I had better refrain from pointing out the irony, but, anyway, this is
definitely an interesting read.
Smaran has perfectly pointed out the strengths of the Wikibooks system. Just
this year I bought a mandatory psychology textbook that students have
vilified for having many inaccuracies and contradictions as well as lesser
grammatical issues. I would never choose to buy such a clearly substandard
book if I had a choice. On Wikibooks this problem is eliminated; it's pretty
easy for anyone who's really bothered by errors to fire up some sort of
spellchecking aid and correct the whole page, or otherwise reword weak
We're also much more approachable compared to things like Google Book
Search, especially since about a year ago they significantly tightened
access to materials. Unfortunately our full text searching is not as
intuitive and feature-rich as theirs, and, as has been previously discussed,
we can't have our books listed there without getting actual ISBNs for them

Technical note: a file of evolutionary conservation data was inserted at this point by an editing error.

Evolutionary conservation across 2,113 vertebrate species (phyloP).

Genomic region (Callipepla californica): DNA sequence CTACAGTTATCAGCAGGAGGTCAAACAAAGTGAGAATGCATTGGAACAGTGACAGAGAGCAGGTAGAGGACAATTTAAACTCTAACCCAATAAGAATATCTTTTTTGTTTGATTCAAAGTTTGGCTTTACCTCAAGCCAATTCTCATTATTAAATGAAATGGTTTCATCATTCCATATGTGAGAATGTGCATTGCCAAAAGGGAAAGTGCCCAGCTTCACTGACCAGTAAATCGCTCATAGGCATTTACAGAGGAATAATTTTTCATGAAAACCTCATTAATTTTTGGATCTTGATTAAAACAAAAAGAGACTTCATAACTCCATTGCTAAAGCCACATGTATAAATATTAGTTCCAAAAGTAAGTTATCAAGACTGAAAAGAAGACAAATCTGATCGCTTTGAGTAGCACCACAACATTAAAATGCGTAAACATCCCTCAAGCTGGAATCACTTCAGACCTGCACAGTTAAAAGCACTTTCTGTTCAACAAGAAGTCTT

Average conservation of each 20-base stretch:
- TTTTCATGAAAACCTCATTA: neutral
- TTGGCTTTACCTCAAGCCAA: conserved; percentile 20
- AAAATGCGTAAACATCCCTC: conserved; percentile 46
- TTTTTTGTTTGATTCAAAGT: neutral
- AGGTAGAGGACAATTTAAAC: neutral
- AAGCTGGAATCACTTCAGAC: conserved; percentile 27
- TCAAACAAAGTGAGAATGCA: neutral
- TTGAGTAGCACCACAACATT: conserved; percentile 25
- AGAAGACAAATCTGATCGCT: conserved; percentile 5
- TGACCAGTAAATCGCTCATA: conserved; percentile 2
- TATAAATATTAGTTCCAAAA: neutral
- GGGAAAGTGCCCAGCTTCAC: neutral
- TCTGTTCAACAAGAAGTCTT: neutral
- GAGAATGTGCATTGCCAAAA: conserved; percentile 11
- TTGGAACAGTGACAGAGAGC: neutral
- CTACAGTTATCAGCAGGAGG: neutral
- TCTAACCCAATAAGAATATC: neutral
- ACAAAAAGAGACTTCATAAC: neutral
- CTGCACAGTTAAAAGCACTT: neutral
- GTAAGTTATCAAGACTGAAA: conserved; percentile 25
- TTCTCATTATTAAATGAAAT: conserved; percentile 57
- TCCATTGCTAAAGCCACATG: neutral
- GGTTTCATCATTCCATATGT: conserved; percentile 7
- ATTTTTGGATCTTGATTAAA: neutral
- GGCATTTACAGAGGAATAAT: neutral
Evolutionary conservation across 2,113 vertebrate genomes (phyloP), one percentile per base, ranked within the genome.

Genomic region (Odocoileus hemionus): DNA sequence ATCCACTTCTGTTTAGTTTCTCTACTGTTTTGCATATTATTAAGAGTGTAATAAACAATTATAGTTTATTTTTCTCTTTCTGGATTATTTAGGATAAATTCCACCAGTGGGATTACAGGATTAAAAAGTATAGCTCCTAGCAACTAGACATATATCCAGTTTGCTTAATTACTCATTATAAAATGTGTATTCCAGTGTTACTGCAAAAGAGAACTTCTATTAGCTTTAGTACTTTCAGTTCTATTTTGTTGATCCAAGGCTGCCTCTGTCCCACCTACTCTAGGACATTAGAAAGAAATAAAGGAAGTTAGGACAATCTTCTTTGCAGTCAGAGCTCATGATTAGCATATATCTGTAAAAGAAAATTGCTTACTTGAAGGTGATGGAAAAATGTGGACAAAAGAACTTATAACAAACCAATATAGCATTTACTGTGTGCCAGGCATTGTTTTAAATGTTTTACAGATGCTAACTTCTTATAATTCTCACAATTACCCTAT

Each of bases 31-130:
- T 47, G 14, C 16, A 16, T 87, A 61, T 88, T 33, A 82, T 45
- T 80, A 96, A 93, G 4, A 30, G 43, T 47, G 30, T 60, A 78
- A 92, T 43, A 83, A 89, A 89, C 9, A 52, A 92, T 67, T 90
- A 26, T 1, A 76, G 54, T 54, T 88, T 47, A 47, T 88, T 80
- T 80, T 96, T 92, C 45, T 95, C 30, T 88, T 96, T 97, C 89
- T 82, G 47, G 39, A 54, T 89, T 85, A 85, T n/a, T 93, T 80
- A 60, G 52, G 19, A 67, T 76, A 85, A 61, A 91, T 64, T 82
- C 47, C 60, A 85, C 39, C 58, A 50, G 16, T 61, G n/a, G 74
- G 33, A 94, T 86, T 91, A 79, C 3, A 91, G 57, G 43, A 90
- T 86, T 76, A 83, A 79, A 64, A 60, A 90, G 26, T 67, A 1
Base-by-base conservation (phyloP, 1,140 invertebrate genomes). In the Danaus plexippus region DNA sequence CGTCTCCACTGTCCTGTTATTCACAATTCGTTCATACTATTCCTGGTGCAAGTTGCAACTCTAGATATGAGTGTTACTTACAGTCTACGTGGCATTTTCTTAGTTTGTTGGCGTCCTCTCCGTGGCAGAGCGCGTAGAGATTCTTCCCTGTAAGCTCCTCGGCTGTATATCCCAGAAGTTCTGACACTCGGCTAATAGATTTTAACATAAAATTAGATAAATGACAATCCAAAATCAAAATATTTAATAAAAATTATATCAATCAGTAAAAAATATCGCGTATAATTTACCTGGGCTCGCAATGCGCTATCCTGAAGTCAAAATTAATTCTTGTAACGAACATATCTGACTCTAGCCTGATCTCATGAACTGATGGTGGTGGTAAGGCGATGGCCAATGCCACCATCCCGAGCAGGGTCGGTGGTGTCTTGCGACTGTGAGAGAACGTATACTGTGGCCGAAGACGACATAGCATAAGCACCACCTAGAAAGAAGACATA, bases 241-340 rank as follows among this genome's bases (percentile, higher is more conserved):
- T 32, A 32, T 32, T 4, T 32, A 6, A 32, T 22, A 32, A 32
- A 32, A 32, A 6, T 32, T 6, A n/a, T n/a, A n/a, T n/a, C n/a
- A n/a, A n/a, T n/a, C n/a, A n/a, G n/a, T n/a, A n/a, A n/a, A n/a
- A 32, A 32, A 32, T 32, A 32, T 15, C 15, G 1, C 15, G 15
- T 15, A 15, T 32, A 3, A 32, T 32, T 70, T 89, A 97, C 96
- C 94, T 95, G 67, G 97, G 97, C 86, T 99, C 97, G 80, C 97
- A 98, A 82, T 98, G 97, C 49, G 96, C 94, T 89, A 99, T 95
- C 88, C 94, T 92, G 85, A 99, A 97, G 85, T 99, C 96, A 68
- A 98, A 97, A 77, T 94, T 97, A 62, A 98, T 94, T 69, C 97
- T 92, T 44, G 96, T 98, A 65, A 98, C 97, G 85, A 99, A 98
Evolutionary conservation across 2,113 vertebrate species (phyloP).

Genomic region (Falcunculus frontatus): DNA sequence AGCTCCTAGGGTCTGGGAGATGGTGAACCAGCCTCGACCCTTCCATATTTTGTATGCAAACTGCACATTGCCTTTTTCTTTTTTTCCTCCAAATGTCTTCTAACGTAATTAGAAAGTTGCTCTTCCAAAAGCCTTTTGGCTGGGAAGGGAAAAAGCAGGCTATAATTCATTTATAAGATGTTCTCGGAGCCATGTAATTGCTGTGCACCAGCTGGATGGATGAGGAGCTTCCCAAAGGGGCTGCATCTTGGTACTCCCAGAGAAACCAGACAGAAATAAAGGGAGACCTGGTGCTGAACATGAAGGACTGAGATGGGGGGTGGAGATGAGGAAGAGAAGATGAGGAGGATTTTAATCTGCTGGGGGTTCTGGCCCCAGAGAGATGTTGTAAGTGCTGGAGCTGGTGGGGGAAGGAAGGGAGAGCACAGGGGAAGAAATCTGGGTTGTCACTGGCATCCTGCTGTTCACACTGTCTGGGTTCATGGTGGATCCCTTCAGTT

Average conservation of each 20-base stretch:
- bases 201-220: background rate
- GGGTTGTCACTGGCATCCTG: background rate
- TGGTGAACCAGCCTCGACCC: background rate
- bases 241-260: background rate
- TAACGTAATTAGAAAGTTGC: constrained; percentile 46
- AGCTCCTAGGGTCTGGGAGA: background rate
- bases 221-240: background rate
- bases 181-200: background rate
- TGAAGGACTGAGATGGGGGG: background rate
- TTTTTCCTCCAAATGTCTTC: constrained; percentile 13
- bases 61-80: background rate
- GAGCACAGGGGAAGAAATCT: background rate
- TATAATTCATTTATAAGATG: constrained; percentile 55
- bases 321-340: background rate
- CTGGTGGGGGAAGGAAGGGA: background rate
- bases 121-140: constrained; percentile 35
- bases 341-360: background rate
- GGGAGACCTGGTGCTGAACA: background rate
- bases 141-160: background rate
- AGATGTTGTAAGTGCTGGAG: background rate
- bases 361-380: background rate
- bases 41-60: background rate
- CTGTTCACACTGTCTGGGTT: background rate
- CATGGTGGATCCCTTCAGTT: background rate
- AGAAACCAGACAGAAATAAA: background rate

PDF versions of books is a great step in the right direction, and something
we really need to push--I'm talking both about encouraging authors to make
PDF versions and also about sorting out placement so that casual visitors
find them. Perhaps the topics list on the main page could be optimised like
the list at the top of http://strategywiki.org/wiki/Main_Page
newly-freed space used for a list of PDFs of "complete" (100% only) books.
We should also consider offering per-chapter PDFs (as that makes it easier
for someone to read or print a particular chapter without having to download
the whole book first and then browse for it or specify the print range,
things that not all web users know how to do). Of course with some large
books (C++ is one of them, I would imagine) it might only be feasible to
choose the most popular chapters to offer individually. Still, it's
something to look into.
Anyway, there's lots to consider here! Thanks for finding this. Oh, and I
see I'm not the only one to sign textbook-l messages with tildes. :)
On 17/03/07, Robert Horning <robert_horning(a)netzero.net> wrote:
With all of the complaints about how Wikibooks is going to heck in a
handbasket, I would like to point out some rather positive "press" about
Wikibooks that comes from outside of our little community:
Here is somebody just trying to learn a little more about a topic, and
he is using Wikibooks to try and pick up that knowledge.
Congratulations to the [[Economics]] Wikibook on ths point, you got a
genuine fan here!